This sitcom follows recently divorced mother (Ann Romano) and her two teenage daughters (Barbara and Julie) as they start a new life together in Indianapolis, They are befriended by the ... See full summary »
A greasy-spoon diner in Phoenix, Arizona is the setting for this long-running series. The title character, Alice Hyatt, is an aspiring singer who arrives in Phoenix with her teenaged son, ... See full summary »
A group of girls attending a boarding school experience the joys and the trials of adolescence under the guiding hand of housemother Edna Garrett. Later in the series, Mrs. Garrett is ... See full summary »
Carl Kanisky is chief of police in Glenlawn, California. After the death of his wife, Margaret, he asks her friend, Nell Harper, to come in to keep house and take care of his children, ... See full summary »
Lara Jill Miller
Jackie and Sarah Rush are two grown sisters who live in half of a duplex. Their parents, Henry and Muriel, live in the other half. Though one might think this proximity may be fun, both ... See full summary »
This sitcom follows recently divorced mother (Ann Romano) and her two teenage daughters (Barbara and Julie) as they start a new life together in Indianapolis, They are befriended by the building superintendent (Dwayne Schneider), who treats them like family. Together, these four main characters face life's challenges together. Written by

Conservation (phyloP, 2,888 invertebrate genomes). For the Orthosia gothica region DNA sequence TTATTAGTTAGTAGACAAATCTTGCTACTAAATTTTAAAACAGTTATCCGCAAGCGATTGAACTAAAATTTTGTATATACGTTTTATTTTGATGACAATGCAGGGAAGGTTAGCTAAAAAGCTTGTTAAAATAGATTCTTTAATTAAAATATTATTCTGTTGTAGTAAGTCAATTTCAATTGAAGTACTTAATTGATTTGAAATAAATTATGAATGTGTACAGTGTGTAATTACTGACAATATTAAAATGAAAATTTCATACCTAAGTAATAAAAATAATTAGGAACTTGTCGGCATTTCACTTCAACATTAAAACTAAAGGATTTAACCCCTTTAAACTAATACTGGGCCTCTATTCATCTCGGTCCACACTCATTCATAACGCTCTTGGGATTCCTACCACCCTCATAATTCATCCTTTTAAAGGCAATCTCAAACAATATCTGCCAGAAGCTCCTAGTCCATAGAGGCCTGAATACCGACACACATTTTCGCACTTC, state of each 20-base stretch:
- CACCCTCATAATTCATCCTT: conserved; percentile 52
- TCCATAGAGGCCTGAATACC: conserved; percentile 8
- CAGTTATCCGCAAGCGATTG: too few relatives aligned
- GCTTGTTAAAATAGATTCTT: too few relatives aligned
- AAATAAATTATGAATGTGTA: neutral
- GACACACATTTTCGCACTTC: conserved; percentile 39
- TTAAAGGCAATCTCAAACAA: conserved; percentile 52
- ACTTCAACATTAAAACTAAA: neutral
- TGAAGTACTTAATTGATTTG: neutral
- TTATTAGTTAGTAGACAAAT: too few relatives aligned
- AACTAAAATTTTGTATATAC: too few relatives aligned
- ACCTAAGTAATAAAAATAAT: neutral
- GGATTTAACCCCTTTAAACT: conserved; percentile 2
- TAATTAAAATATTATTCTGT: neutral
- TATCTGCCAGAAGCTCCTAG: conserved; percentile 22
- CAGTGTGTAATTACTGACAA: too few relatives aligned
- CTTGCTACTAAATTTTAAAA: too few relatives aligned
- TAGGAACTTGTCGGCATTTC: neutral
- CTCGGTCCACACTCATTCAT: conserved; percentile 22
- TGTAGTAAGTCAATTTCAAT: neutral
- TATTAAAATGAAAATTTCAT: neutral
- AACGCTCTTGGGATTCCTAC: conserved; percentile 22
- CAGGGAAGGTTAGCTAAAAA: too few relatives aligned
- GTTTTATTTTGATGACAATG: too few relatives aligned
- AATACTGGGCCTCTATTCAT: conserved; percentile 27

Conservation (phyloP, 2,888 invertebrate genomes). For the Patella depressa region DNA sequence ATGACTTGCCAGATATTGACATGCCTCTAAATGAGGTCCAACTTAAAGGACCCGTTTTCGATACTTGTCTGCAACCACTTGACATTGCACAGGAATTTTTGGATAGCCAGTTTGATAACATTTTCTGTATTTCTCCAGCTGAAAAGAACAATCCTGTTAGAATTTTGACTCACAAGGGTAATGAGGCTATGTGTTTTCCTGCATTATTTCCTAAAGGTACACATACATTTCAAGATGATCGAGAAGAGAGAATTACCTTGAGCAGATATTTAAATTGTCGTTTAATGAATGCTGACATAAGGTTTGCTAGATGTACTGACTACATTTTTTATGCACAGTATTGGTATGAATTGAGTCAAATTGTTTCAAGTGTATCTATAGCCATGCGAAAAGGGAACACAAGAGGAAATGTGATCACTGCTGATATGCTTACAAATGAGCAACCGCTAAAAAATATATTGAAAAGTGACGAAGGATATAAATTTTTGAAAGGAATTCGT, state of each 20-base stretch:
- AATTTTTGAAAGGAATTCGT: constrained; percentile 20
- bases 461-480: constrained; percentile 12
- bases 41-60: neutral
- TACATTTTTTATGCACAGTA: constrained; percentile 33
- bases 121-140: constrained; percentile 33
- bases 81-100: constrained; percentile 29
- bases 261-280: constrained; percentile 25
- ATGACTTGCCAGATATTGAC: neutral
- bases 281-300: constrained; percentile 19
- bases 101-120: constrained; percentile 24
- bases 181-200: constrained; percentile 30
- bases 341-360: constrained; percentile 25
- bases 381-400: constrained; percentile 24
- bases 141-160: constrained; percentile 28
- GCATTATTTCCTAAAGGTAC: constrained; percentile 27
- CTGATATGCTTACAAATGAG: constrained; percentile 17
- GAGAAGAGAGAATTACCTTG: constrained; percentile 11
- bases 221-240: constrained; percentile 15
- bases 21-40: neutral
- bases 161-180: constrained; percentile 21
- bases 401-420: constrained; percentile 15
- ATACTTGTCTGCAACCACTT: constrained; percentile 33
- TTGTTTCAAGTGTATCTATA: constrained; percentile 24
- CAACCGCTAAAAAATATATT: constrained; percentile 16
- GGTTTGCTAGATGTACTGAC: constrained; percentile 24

There are TV shows that are timeless, and there are TV shows that are very much of their time. This show unfortunately falls in the latter category. Come with me, brave traveller, to the TV sitcom era defined by fixed indoor sets and laugh tracks, where a lull in the pace can be quickly remedied by a knock on the door and the injection of an oddball character only distantly related to the actual story. Looking back this "hit" show over the span of decades, the flaws become more obvious. Bonnie Franklin was the tofu of situation comedy -- the picked up the flavor of whatever was happening around her. Valerie Bertinelli was simply precious, and a perfect smile that was often more interesting than the dialogue. MacKenzie Phillips did a great job as the difficult and sulky child because, apparently, that's who she was in real life. (The daughter of the lead in the Mommas and Poppas, this "wild child" was tabloid fodder for decades.) Richard Masur's career seemed to both begin and end in this series, and he went on to take a senior position, I recall, with the Actors Union. As the series progressed, the producers were stymied by the fact that Harrington, cast into a secondary role, was stealing every scene he was on, AND, at the same time, scoring big with viewers. They wrote him bigger and bigger parts. Anyone watching this series today however might question why the "super" was spending so much time in the apartment of 3 women ..? Some individual episodes even tried to hint and romance between Franklin and Harrington, but the audiences were not very happy with that theme, and it died quickly.
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